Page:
Sligo girl reviled by Bavaria: the musical
Katrin Röver and Genija Rykova as Lola Montez. Photograph: Matthias Horn
Once upon a time, a fine, spirited wee girl was born to her Irish mother and Scottish father in 1821 in Grange, Co Sligo. Or so the story goes, because little Eliza Rosanna Gilbert grew up to change her name and nationality several times and travel the four corners of the world in search of excitement and adventure.
When she died, at the age of 40, the world knew her better as Lola Montez, the Spanish dancer. As such, apart from gaining notoriety in Europe, Asia, Australia and North America, she became a countess in the central European country of Bavaria, started a revolution there and toppled its government three times.
“Next to Queen Victoria, Lola was the most famous woman in the world,” says German director Jürgen Kuttner, whose new production, with co-director Tom Kühnel, of the musical Lola Montez, by Peter Kreuder and Maurus Pacher, has just premiered at the Cuvilliés Theatre in Munich, Germany. “She was a superstar not even someone like Madonna could reach.”
Lola thrusted herself into a whirlwind of adventure and excess that would make a society reporter blush. At 16, Gilbert eloped with a British lieutenant, but the couple separated shortly after. She relaunched herself under her new identity as Spanish dancer Lola Montez and travelled across Europe, trailing scandals in her wake.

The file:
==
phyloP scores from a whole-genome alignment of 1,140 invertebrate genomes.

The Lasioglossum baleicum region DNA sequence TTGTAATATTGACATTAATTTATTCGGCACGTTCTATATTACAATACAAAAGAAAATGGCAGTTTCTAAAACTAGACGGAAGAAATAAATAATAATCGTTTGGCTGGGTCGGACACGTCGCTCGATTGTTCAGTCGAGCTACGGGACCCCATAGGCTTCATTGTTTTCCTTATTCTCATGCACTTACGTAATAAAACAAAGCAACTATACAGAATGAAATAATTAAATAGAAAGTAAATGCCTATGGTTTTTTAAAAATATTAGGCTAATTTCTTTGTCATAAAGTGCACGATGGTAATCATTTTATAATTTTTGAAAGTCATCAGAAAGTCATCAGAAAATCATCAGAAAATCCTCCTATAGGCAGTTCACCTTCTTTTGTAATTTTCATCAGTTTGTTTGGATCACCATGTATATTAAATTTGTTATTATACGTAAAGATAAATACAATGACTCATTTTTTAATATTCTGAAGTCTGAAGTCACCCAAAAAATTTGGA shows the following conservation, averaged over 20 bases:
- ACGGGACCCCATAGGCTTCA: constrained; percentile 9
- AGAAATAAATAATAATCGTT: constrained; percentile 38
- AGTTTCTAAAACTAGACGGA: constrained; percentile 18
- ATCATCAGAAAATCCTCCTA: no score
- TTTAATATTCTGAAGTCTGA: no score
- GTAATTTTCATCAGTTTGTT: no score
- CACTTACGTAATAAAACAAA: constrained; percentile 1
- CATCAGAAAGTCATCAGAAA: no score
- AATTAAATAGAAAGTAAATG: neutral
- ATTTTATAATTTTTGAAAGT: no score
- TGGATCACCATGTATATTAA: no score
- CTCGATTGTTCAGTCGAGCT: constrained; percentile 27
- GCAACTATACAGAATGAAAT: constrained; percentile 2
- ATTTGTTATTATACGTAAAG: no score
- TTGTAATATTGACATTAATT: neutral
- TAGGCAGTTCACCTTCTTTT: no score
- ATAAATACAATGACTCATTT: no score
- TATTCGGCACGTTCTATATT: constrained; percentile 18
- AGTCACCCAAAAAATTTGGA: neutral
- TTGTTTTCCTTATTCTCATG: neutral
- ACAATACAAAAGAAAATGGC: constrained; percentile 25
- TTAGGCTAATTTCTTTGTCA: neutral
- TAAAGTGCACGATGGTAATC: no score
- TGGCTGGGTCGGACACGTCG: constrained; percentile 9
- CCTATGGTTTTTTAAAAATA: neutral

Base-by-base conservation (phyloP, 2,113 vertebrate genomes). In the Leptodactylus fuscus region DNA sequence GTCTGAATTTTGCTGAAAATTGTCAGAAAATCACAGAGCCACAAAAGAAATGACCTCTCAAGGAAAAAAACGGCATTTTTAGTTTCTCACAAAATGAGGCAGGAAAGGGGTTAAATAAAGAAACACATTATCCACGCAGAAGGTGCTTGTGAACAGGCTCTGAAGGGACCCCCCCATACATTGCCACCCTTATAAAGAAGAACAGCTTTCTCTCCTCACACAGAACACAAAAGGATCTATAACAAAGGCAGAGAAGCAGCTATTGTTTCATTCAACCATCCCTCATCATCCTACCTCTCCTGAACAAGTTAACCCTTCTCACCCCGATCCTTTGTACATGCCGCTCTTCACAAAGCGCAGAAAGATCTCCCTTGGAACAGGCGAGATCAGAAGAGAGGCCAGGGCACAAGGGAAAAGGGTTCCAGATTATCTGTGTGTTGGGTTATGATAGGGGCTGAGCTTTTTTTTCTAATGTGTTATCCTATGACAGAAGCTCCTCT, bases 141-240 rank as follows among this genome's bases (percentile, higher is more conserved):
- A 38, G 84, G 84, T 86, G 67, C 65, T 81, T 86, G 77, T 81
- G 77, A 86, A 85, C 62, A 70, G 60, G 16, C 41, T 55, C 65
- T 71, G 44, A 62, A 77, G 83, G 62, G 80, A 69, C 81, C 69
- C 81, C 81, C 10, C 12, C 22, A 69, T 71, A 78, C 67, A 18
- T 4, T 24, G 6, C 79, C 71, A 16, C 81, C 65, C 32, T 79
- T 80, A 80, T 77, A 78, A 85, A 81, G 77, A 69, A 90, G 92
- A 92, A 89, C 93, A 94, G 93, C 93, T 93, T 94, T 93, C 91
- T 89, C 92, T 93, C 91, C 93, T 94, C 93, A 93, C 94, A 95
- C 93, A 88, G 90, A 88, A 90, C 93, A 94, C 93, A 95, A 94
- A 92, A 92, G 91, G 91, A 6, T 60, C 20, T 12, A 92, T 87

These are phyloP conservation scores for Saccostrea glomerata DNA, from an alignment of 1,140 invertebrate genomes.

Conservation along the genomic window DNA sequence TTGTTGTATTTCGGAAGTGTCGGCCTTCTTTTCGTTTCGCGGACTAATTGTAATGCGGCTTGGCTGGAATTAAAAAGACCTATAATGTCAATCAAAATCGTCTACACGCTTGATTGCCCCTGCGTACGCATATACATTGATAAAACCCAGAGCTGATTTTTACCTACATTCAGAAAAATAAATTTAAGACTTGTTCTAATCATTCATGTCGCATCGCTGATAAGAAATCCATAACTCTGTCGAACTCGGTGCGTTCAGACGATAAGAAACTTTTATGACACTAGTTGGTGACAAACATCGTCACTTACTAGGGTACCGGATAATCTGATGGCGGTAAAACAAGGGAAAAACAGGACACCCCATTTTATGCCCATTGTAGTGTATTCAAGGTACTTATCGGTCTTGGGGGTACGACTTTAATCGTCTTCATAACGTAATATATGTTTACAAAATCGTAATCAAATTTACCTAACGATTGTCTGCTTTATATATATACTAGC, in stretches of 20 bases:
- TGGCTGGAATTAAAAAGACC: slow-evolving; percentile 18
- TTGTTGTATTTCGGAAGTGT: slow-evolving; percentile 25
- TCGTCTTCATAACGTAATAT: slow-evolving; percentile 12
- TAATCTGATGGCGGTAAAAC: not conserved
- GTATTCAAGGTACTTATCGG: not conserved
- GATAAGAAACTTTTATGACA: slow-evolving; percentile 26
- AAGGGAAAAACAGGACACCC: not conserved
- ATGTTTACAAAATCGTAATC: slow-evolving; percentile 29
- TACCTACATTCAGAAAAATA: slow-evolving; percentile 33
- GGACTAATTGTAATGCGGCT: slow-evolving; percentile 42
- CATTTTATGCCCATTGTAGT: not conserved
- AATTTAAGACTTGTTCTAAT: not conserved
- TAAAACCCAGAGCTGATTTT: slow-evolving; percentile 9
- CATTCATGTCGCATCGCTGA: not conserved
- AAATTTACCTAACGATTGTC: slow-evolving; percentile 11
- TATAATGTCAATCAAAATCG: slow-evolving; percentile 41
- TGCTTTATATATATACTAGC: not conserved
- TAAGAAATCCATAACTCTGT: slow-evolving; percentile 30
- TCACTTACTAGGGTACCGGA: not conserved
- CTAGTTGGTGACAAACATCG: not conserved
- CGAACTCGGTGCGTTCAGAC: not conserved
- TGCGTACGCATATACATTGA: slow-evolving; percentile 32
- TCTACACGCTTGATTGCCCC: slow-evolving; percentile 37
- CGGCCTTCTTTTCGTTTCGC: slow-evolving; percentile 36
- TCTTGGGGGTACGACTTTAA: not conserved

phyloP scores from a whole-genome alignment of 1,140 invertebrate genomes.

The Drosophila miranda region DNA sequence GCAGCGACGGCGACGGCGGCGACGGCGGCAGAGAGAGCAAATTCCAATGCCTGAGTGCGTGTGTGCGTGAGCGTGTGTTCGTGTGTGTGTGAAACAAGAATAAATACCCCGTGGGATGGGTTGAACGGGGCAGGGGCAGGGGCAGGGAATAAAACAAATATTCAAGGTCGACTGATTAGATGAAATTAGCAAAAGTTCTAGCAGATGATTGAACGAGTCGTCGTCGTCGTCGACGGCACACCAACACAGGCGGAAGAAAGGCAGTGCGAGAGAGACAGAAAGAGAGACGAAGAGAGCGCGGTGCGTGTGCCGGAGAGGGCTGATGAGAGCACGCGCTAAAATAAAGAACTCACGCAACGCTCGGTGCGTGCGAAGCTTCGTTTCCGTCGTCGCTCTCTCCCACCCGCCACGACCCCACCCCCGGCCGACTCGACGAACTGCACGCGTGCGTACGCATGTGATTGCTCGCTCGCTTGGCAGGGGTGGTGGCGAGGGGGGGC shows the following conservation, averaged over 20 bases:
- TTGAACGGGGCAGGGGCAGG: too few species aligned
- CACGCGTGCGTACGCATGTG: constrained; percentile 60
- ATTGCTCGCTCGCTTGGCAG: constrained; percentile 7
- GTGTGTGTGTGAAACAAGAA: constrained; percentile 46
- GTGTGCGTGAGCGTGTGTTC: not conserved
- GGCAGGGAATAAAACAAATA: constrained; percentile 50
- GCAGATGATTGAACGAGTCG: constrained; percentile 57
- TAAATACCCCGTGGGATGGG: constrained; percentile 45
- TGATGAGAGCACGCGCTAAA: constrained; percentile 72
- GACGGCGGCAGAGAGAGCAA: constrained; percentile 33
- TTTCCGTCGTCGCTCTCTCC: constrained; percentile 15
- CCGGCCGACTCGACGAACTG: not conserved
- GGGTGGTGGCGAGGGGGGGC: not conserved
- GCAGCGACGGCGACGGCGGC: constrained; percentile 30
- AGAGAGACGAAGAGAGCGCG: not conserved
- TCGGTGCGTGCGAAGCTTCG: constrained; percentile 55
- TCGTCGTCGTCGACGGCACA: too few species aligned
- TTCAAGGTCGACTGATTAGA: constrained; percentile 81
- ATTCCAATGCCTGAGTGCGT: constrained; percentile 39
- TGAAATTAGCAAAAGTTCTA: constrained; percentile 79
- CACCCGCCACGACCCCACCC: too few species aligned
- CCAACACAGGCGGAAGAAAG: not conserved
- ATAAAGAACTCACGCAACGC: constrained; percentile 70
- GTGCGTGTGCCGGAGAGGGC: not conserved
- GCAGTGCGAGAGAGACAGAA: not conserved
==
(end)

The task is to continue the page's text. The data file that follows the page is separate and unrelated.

In 1846 she arrived in Munich, the capital of the kingdom of Bavaria, now a state in Germany. She sought an audience with King Ludwig I and, when he asked if her chest dimensions were real, ripped open her bodice to prove it. The 60-year-old king became besotted with her. He had her portrait painted and placed in his “Gallery of Beauty”.
When Lola, reviled by the populace and government alike, wished for more power and acceptance, Ludwig made her first a Bavarian citizen, then the countess of Landsfeld, an imaginary place.
To accommodate her wishes, he dissolved and reformed his government twice. Ludwig presented her with a palace in a chic city-centre location and showered her with money.
But rather than keep her head down to avoid further antagonising an irate and begrudging population, she wore black and smoked openly in the streets – both taboos – while walking her enormous Great Dane.
Eventually finding herself at the centre of public hostility and warring student fraternities, Lola convinced King Ludwig to close Munich’s university. The tumult, fed by the widespread revolutionary spirit of 1848, became so great that Ludwig had to abdicate in favour of his son Maximilian to save the monarchy.